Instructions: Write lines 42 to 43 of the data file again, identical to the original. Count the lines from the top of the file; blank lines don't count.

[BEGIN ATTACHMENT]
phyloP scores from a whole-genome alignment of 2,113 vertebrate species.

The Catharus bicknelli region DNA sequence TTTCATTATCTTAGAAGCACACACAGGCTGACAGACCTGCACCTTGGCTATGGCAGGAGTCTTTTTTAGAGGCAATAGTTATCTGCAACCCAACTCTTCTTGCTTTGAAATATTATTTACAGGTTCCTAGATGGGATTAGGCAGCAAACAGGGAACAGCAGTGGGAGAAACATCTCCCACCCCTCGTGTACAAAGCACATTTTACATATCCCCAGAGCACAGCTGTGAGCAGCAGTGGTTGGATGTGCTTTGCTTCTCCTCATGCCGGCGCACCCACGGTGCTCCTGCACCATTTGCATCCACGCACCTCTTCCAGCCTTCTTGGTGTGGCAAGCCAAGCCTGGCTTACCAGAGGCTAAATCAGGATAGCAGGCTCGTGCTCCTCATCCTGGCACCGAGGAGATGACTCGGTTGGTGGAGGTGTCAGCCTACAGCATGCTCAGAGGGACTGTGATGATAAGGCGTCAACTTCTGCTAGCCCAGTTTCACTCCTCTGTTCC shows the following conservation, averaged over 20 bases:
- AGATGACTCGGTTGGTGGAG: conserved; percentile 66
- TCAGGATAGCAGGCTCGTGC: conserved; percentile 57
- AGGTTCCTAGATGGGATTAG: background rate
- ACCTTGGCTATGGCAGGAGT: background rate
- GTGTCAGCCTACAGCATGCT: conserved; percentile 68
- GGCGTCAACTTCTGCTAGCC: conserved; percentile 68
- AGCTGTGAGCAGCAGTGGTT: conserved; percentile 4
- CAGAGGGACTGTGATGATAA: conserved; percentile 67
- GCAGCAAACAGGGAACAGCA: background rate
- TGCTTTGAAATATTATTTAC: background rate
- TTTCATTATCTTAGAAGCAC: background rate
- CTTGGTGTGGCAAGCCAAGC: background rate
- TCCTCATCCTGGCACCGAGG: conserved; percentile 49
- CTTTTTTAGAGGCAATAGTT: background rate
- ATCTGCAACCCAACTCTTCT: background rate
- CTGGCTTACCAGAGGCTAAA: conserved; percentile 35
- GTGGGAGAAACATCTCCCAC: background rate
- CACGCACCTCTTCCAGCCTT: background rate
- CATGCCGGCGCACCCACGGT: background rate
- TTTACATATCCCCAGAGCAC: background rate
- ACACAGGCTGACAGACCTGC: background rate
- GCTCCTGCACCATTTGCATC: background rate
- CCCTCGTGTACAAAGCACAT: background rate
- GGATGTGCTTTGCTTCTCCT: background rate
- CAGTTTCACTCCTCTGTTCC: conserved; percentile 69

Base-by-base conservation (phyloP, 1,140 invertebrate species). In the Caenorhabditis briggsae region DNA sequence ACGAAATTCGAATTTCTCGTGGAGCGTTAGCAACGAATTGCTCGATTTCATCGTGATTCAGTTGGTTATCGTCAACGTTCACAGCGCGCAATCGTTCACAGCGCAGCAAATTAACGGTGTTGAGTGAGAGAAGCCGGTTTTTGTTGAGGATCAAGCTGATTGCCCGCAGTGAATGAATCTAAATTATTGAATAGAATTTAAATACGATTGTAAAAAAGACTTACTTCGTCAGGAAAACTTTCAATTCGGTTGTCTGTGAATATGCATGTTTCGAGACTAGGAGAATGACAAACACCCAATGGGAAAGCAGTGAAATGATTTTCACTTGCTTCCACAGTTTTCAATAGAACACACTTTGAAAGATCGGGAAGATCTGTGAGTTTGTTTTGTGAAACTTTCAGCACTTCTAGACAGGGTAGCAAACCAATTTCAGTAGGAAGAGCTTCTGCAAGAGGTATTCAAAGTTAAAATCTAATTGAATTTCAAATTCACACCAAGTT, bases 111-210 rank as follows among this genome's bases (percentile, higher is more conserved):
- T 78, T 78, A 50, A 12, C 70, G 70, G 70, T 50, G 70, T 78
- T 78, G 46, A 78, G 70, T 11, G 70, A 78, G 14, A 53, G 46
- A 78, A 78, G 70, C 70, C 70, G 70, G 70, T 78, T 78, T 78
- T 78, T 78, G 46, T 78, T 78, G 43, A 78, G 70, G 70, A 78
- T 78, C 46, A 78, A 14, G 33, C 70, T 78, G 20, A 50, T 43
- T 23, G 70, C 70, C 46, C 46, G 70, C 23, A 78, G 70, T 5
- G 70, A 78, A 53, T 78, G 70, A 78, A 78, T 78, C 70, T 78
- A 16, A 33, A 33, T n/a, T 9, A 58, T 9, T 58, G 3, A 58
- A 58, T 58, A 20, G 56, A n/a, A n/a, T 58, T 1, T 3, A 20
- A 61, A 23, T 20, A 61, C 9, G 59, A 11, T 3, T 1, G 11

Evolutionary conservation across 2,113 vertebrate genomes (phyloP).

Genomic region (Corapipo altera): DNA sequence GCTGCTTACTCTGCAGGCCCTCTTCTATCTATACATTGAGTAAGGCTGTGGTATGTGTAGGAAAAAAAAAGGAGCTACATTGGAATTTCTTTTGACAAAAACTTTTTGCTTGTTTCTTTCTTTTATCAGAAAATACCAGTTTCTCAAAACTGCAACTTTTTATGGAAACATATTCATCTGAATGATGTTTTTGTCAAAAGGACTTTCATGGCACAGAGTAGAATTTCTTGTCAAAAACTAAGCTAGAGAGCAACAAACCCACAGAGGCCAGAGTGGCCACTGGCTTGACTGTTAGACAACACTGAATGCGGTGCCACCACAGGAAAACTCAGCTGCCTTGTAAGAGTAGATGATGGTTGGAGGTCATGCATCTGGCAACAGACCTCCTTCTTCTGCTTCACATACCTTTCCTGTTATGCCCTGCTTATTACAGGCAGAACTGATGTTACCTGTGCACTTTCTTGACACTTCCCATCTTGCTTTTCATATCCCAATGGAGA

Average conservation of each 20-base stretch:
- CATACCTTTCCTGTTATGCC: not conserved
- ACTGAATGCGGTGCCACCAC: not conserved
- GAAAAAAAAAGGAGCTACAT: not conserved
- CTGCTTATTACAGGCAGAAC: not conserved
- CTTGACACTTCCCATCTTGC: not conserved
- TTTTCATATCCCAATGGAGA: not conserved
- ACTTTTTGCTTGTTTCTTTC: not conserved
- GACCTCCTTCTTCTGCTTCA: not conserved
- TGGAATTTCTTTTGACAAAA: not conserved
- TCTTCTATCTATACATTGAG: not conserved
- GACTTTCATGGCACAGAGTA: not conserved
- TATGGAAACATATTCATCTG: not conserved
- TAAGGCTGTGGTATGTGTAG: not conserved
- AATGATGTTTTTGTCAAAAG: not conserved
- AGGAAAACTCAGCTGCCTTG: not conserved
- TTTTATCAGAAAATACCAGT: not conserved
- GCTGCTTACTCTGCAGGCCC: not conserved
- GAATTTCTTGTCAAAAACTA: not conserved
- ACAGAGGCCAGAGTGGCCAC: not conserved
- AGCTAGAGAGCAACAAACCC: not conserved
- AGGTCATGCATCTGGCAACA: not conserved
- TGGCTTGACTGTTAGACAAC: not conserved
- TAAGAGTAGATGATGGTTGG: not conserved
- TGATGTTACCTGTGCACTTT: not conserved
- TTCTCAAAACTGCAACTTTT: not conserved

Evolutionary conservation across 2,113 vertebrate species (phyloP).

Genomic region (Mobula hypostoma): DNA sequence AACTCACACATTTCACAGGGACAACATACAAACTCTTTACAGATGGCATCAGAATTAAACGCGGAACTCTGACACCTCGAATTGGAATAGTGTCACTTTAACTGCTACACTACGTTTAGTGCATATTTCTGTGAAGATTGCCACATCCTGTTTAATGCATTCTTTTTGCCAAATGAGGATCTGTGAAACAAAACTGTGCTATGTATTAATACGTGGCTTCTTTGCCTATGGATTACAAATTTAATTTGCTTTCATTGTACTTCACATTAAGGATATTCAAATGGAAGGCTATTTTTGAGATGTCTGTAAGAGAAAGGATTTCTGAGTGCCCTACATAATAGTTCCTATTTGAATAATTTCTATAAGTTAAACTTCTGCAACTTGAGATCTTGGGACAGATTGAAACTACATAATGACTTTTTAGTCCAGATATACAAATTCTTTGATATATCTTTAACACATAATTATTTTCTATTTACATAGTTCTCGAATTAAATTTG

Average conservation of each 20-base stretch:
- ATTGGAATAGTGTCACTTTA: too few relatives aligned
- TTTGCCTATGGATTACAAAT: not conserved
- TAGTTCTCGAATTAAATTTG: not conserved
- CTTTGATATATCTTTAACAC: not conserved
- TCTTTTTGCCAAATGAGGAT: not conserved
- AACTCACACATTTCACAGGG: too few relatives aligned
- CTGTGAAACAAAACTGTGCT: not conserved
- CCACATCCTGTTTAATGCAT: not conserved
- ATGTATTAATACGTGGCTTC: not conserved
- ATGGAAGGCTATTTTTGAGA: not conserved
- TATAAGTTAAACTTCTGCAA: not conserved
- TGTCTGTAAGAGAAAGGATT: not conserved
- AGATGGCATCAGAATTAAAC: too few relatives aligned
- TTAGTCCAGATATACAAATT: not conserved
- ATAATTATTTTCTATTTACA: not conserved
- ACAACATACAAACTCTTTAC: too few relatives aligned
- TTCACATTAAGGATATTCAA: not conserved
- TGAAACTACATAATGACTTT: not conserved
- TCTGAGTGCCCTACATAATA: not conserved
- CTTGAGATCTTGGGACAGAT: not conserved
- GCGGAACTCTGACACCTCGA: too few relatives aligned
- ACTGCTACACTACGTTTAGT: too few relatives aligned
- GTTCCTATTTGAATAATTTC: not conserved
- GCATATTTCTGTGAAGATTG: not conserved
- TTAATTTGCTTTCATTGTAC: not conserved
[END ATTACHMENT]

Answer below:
- CATACCTTTCCTGTTATGCC: not conserved
- ACTGAATGCGGTGCCACCAC: not conserved